Oprah’s Favorite Authors Dominate Bestseller Lists In Brazil
ECKHART TOLLE AND STEVEN CARTER CROSS CULTURAL LINES AS “SMART WOMEN” DRIVE BOOK SALES IN SOUTH AMERICA
It may not be surprising that Eckhart Tolle’s spiritual message is penetrating the book market in Brazil right now after so many appearances on the Oprah Winfrey show last year. What is far more surprising is that Steven Carter’s book “What Smart Women Know” has been on Brazil’s bestseller lists for more than two full years, regularly outselling Tolle and other well-known Oprah picks like J.K. Rowling and T. Harv Eker.
It has been more than fifteen years since Carter made his five appearances on the Oprah Winfrey show, and his runaway Brazilian bestseller made its U.S. debut in 1990. Carter’s ’born-again bestseller’ status was recently the subject of a feature story in the Los Angeles Times. For the complete story, go to: http://www.latimes.com/features/books/la-et-self26-2008jul26,0,2920383.story
Steven Carter is currently the Dean of a graduate school in Los Angeles, California, having given up the pen nearly ten years ago. But his popularity in Brazil led him to play hooky from school last year and make three trips to South America. He has three more trips planned for 2009 to promote the Brazilian release of another self-help classic, “Men Who Can’t Love.” For Carter, it has been a time of unending and unexpected surprises.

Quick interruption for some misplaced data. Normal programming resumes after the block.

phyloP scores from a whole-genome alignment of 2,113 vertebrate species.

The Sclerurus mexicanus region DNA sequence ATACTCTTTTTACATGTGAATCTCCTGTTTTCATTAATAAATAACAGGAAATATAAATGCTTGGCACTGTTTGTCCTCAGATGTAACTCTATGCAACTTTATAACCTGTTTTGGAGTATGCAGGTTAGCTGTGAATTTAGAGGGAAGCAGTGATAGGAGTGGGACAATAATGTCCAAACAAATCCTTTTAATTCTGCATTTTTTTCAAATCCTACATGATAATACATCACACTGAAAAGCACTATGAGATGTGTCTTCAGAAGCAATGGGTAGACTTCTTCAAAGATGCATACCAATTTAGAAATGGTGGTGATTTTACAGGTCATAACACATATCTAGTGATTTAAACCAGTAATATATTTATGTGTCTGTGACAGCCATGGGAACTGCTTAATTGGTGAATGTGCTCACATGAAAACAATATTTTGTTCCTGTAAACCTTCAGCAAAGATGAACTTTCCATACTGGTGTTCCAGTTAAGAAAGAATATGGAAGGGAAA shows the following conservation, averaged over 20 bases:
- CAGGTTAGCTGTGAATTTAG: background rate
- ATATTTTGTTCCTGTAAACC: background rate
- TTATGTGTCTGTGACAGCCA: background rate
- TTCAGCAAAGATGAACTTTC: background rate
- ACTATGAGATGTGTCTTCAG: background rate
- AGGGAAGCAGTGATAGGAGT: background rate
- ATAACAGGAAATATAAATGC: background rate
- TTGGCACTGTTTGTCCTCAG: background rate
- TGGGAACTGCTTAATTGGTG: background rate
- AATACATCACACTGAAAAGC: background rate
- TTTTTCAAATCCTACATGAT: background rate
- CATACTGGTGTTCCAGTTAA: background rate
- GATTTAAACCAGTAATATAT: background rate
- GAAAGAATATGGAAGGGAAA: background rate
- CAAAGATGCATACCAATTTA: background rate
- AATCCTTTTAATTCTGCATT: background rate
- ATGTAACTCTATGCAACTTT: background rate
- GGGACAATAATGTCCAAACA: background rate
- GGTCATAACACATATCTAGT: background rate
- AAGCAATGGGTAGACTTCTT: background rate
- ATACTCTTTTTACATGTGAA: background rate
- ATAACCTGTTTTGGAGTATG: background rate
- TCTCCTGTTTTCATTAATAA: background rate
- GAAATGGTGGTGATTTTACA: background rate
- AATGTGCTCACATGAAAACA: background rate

While Carter has been completely caught off guard by this new wave of success, his Brazilian publisher Marcos Pereira, co-founder of GMT Sextante, told the Los Angeles Times that he is not entirely surprised. Pereira has been watching closely as Brazilian women move into the marketplace in a new and different way. “The role of women in the Brazilian culture and economy has evolved” he explained, “If you think of the U.S. twenty years ago, I think this is happening now in Brazil. Women are rethinking their roles, enjoying their independence, embracing their success. And these books are providing an immensely valuable support system.”
With five more of his titles still waiting to be released in Brazil, that country may very well become Carter’s second home, and he is currently studying Portuguese, hoping to make future media tours through the country a bit more seamless. Still, neither the language gap nor the culture gap seems to throw him. “I was worried at first,” admits Carter, “but I now see clearly that the messages in these books are not lost in translation. Brazilian women are ready to say goodbye to the old machismo ways. They are ready for emotional, psychological, and spiritual growth. My books clearly support that choice.”
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